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On the CASP of a DREAM


By John Russell

Nov. 15, 2006 | Remember CASP? Critical Assessment of Techniques for Protein Structure Prediction — the biennial competition to computationally predict the precise 3-D shape of an array of target proteins from their amino acid sequences. CASP is now 12 years old, quite an accomplishment really, and a meeting to evaluate the results of the CASP7 predictions is scheduled for this month (Nov. 26-30) at Asilomar Conference Center, Pacific Grove, Calif.

In CASP1 (1994) there were 33 prediction targets, and 35 predictions groups participated. In CASP7, 104 targets have been released, and 200 “human” groups of predictors and 98 “prediction servers” have registered. I don’t fully know what the latter group constitutes but will look into it. You may recall that HHMI investigator David Baker’s predictions were consistently near or at the top. He seems to have the gene for protein structure prediction (see “Computational Biologists Join the Fold,” Bio-IT World, June 2002).

Now comes DREAM — Dialogue on Reverse Engineering Assessment Methods — which hopes to conduct a systems biology contest and education program that’s modeled loosely on CASP. The D can interchangeably be used for Database, says DREAM co-organizer Gustavo Stolovitzky, manager of functional genomics and systems biology, the computational biology center at IBM T.J. Watson Labs.

Working with NIH funding and support from the New York Academy of Sciences, DIMAC (Center for Discrete Mathematics and Theoretical Computer Science), and IBM, the DREAM project plans to collect data and techniques researchers can use to understand how well their various reverse-engineering methods actually work. Andrea Califano of Columbia University and Stolovitzky are co-organizers, and the group held its first workshop in September.

DREAM is an excellent idea. At Bio-IT World’s annual conference this year, directly following a session on systems biology, one attendee and I talked about how terrific it would be to have a CASP-like shoot-out for pathway prediction tools. Little did we know that DREAM’s first organizational meeting had already taken place (March). And DREAM is much more than a shoot-out. Speaking at last month’s Regulomics Symposium, organized by Cambridge Healthtech Institute, Stolovitzky provided an update.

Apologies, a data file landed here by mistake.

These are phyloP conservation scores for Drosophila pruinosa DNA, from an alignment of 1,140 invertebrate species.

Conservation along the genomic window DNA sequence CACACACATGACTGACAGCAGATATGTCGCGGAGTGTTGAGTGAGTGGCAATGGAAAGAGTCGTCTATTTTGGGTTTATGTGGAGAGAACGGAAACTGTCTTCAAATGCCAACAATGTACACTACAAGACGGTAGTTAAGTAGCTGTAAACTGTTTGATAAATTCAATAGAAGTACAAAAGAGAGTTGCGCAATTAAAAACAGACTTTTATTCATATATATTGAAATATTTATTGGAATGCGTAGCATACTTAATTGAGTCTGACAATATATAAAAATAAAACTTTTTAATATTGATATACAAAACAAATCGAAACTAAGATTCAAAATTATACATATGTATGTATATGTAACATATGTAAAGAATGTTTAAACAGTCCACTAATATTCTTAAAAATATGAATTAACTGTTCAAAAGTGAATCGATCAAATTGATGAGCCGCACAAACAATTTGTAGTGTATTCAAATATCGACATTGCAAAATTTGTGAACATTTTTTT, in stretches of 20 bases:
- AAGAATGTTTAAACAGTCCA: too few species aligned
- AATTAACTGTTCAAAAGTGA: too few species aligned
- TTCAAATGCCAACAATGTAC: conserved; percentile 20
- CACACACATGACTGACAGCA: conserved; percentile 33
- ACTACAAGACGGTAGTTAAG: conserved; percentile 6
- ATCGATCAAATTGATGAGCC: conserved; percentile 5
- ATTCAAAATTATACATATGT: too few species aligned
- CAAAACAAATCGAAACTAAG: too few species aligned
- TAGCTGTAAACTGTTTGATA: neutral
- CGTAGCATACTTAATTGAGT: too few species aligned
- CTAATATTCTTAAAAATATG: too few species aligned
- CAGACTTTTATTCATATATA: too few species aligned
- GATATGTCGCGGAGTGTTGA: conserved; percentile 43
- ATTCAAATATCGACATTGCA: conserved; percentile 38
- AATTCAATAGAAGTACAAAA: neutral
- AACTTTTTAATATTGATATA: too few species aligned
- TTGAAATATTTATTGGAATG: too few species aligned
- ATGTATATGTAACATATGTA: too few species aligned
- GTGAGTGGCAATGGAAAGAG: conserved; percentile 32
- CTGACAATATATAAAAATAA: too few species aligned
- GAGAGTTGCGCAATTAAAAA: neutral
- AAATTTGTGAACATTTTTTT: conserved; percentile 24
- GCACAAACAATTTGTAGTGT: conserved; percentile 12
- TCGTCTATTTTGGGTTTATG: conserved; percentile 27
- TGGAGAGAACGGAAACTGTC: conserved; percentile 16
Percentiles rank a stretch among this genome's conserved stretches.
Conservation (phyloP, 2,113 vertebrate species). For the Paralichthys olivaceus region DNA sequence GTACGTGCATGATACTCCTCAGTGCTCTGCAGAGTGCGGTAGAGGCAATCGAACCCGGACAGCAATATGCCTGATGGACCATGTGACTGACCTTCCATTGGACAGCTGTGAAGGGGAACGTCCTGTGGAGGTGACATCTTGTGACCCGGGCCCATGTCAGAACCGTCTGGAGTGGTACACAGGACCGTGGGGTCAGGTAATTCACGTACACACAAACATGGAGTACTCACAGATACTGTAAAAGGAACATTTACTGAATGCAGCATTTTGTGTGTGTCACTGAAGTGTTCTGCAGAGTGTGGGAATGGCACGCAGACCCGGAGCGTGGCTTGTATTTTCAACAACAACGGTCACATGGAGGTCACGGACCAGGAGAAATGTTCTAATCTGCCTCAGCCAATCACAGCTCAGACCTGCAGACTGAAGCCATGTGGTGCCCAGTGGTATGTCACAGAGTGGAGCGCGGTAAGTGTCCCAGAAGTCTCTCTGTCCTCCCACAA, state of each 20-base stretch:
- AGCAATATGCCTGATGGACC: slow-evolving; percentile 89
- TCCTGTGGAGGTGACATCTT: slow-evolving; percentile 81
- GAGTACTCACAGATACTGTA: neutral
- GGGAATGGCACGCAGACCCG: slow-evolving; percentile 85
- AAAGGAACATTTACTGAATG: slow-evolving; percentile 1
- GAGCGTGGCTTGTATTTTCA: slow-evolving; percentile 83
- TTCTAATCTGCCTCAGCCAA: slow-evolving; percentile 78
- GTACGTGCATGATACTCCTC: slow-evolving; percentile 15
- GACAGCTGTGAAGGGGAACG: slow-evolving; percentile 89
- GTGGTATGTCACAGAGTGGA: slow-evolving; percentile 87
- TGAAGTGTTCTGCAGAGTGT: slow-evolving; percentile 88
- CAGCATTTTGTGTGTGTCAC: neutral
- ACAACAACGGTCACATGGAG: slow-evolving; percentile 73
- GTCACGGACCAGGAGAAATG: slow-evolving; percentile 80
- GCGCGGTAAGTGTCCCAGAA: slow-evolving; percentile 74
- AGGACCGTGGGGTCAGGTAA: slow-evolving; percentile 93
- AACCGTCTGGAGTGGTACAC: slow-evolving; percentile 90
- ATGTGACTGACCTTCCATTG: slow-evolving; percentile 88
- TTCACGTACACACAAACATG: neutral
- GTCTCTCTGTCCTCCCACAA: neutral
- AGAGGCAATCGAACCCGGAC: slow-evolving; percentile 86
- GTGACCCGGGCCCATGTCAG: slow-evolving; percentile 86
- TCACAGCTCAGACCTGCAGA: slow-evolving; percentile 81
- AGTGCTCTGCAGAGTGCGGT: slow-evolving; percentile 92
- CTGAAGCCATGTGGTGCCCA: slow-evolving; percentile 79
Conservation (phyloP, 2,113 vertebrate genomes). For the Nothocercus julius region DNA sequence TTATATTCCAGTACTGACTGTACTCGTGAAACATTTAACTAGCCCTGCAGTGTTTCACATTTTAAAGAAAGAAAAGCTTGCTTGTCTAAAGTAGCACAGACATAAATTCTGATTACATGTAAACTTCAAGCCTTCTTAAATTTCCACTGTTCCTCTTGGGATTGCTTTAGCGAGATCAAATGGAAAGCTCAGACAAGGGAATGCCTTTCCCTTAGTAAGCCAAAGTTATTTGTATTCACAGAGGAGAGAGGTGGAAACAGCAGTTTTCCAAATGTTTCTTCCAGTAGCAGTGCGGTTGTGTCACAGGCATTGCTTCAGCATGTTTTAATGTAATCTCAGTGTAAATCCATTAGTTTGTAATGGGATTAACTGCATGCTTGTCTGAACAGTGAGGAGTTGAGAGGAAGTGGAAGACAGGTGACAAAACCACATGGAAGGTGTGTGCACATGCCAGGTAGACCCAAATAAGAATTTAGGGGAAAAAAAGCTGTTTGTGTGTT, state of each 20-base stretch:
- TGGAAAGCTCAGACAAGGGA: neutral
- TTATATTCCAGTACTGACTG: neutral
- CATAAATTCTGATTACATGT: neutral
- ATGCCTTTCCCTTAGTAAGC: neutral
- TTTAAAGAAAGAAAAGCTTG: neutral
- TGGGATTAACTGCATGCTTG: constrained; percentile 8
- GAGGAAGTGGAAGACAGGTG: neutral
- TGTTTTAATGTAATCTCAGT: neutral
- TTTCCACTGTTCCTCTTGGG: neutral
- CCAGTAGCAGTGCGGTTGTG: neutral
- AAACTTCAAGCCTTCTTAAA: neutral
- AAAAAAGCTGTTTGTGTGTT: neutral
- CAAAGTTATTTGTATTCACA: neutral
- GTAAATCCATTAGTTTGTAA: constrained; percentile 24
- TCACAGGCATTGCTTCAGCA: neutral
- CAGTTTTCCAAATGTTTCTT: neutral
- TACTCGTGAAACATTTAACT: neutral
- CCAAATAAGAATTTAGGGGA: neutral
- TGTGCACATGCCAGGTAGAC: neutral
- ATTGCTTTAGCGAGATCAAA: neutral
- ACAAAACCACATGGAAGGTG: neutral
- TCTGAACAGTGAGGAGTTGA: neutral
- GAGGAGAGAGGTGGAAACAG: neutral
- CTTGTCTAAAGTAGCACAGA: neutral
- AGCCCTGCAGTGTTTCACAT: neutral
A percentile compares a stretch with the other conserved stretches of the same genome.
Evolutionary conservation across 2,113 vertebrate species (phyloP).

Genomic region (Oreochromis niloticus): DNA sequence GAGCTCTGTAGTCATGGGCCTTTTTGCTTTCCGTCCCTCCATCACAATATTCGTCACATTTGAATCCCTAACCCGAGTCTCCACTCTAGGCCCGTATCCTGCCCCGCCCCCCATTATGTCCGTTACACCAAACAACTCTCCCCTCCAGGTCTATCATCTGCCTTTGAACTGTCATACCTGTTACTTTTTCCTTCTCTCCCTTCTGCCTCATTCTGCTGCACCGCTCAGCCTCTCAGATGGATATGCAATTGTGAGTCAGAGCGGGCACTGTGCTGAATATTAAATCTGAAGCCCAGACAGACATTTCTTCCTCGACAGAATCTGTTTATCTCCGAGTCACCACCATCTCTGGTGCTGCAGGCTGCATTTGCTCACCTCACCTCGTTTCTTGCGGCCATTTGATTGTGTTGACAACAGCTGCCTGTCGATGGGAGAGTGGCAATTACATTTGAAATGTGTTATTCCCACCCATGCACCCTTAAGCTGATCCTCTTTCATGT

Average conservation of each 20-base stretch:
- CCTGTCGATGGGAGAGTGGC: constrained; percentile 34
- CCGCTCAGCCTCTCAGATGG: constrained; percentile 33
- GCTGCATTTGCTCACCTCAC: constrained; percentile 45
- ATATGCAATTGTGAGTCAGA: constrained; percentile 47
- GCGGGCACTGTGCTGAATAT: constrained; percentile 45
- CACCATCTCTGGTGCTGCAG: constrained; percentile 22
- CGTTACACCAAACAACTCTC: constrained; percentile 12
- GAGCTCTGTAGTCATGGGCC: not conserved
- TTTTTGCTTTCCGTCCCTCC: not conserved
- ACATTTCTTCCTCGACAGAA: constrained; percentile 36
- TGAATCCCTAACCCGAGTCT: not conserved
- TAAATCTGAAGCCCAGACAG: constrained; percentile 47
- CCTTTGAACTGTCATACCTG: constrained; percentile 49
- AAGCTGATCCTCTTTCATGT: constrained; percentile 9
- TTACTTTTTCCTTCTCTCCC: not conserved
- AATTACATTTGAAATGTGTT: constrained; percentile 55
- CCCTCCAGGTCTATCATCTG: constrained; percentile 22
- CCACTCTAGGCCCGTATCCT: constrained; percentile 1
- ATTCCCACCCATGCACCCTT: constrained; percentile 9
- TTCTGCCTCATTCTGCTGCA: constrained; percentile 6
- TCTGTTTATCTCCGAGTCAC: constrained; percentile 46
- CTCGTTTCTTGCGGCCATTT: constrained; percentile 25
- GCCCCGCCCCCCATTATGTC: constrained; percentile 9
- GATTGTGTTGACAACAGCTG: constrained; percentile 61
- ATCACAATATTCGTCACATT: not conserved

“We have seen today several very interesting attempts to reverse-engineer or infer biochemical pathways from data,” Stolovitzky told the audience. “So the reason the DREAM project came to life is because we don’t know whether these methods are giving us the right results or if sometimes we “cherry pick” the methods results that best allow us to publish a paper.”

Gold Standard
One problem is the lack of a gold standard to measure results against. CASP, of course, uses the structure as determined by x-ray crystallography. “We are trying to determine what would be a gold standard now and what kind of metrics to use to determine if one reverse-engineering method is better than another,” says Stolovitzky. “We’re also trying to decide whether a database would [help] unify this field.”

Not everyone is excited about the idea, concedes Stolovitzky. Someone’s favorite algorithm might get dinged; papers based on the algorithm might be called into doubt; grants might become imperiled. As Stolovitzky points out, “a lot of us have been publishing these networks [and] they enrich the literature and [sometimes] they pollute it.” A survey conducted among attendees to the first workshop was positive but, interestingly, the proportion of thumbs up from informaticists rather outnumbered those from traditional researchers.

Working out kinks will take time, but this is a DREAM worth pursuing. Extracting real biological understanding from the staggering amount of omic data is the next big challenge. Static signatures, though useful, aren’t enough. We need to know what the biology is. Pointing to a particularly nasty network diagram, Stolovitzky recalled comments made by a colleague about one of his students who coined the term — Rediculome. The student noted, “We put together all these rediculograms and you will have a Rediculome.” Great line, whether original or not. Stolovitzky says the first DREAM competition is probably a year away. More information can be found at the New York Academy of Sciences website.

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